Dental Care

Dental care is an important part of your pet’s overall health. We recommend that your pet get a wellness examination every year, and at that time, the veterinarian will examine your pet’s mouth to check for any abnormalities. Dental disease can cause a variety of problems in your pet, ranging from bad breath to anorexia.

If your pet is exhibiting any of these symptoms, please contact our office today:

  • Bad breath

  • Drooling

  • Visible tartar on the teeth

  • Broken teeth

  • Swelling in or around mouth

  • Dropping food from mouth or trouble eating

  • Anorexia or lack of appetite

  • Bleeding gums

  • Changes in behavior

During the physical exam, the doctor may advise a dental cleaning or teeth extractions, which would be done during a separate visit. At that time, we will recommend doing pre-anesthetic bloodwork to check your pet’s organ function. Once we determine that your pet appears healthy enough to undergo anesthesia, we will start the dental cleaning procedure. Your pet will be anesthetized, and then using our state-of-the-art dental cleaning machine, we will scrape the tartar off the teeth (aka scaling), remove any teeth that are loose, broken or rotten, polish the teeth and then perform a fluoride treatment. At this point, we will monitor your pet to make sure he or she wakes up from anesthesia without any complications.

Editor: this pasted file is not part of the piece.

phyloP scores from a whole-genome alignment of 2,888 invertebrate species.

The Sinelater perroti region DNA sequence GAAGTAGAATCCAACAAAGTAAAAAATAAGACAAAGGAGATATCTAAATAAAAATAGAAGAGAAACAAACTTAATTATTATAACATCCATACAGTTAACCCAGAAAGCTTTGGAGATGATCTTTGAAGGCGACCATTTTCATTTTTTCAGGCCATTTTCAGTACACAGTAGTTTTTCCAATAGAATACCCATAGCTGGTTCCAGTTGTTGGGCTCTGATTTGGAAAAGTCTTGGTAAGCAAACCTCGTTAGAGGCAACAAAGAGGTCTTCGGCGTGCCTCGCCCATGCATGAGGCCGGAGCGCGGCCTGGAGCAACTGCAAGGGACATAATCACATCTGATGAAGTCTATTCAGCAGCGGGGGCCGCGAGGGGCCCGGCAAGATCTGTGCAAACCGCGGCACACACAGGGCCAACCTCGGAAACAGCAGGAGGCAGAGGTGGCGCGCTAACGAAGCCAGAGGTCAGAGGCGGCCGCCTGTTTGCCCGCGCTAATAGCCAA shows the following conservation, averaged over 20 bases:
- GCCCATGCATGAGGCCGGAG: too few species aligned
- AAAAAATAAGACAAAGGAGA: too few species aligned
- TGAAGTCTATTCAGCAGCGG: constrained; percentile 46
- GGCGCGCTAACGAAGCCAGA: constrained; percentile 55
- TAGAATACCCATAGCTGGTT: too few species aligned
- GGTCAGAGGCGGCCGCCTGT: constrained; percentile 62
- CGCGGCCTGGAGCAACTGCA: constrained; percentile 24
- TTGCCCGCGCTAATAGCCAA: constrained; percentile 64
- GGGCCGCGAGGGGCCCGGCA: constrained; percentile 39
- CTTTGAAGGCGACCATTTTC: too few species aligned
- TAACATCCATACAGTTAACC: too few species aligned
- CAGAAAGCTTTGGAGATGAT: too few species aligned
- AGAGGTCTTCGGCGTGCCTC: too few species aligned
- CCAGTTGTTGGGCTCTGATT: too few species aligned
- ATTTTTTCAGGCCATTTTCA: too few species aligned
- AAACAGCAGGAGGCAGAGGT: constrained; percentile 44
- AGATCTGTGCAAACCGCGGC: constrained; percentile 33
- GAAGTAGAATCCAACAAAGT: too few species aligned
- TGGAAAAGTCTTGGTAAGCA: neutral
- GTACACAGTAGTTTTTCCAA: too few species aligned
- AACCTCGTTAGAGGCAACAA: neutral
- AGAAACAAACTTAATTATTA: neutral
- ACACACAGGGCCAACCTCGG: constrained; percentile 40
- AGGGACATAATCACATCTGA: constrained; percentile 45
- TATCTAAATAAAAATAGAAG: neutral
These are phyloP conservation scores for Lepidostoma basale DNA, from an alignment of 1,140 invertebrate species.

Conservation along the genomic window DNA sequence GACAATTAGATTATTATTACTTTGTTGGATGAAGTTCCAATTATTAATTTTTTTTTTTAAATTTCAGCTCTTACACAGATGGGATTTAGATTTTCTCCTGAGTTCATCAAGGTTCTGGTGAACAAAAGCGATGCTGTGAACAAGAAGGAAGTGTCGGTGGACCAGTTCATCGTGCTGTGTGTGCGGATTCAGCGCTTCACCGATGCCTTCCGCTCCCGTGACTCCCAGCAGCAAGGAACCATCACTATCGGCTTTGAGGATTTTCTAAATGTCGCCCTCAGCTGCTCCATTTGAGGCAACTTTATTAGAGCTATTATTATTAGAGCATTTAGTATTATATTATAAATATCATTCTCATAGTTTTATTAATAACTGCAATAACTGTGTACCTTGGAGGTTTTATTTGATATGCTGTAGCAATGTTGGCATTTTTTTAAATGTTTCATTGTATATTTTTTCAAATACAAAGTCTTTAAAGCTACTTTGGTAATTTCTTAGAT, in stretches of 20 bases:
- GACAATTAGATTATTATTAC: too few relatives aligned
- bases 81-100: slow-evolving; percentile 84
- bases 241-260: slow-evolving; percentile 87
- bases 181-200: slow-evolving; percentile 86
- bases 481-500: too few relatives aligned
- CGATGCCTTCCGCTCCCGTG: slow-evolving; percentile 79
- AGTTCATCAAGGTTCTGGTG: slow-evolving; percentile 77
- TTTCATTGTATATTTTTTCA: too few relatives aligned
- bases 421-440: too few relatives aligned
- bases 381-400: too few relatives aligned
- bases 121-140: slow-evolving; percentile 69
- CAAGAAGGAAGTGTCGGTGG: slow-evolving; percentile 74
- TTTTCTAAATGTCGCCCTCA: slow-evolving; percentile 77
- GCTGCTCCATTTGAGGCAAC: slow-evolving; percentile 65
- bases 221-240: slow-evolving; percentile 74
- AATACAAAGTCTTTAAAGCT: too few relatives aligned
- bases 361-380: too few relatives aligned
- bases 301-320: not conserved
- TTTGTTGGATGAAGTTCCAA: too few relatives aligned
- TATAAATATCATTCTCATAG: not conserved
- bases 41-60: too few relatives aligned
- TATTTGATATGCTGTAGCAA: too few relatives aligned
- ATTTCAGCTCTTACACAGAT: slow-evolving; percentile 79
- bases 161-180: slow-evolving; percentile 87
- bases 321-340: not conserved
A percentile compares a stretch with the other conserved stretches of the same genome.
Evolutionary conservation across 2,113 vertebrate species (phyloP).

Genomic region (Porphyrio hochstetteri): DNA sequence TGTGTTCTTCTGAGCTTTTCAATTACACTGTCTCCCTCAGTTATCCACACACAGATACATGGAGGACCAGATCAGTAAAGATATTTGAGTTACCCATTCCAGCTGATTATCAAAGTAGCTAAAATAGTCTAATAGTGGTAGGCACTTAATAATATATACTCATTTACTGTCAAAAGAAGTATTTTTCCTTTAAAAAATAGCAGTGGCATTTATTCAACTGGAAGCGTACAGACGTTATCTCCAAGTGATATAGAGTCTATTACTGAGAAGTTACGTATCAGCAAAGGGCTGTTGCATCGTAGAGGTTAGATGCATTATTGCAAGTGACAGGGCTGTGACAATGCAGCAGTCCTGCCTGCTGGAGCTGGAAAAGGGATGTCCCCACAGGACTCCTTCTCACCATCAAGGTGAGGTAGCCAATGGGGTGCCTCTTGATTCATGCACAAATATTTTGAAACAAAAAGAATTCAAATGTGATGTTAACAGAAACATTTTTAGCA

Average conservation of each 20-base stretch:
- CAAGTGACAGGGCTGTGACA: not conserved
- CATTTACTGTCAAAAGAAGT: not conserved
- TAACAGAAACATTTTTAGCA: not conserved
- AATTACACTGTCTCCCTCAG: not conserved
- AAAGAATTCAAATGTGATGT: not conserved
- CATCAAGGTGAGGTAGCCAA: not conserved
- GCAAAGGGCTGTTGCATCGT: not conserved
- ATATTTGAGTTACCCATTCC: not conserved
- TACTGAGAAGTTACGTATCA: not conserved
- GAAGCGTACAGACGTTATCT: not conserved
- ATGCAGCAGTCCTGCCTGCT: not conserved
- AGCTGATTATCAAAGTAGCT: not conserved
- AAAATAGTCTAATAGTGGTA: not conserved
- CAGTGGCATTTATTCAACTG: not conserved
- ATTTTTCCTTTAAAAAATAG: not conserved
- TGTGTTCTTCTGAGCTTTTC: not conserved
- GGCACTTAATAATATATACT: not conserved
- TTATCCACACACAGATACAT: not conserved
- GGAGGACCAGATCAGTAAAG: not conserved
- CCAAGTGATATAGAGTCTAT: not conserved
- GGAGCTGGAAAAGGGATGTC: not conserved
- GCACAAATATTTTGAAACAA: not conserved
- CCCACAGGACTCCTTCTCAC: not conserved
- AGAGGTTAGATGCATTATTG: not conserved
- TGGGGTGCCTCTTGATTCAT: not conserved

If your pet is scheduled for a dental cleaning, please follow these pre-surgical instructions:

  • Your pet needs to be fasted for at least 12 hours prior to the procedure (we recommend removing your pet’s food at about 9pm the night before).

  • Your pet should be dropped off between 8:00-8:30am.

  • Your pet will be able to go home the same day between 2:00-4:30pm.

​​​​​​​Below are the recommendations for after your pet has had a dental cleaning:

  • The anesthesia can make your pet groggy; we recommend that once you bring your pet home, your pet should be put in an area by itself, away from other pets. Also, keep an eye on your pet to make sure he or she doesn’t fall down stairs or off furniture.

  • Your pet can eat the evening after the procedure if he or she wants. We recommend that you feed your pet half of what they normally would be given and that you offer wet food instead of dry, as your pet’s mouth may be sore.

  • Your pet may go home with medications. Please follow the instructions on the medication(s) and ask the staff if you have any questions.

  • Your pet must have a current Rabies vaccine; if not, we can do the vaccine here.

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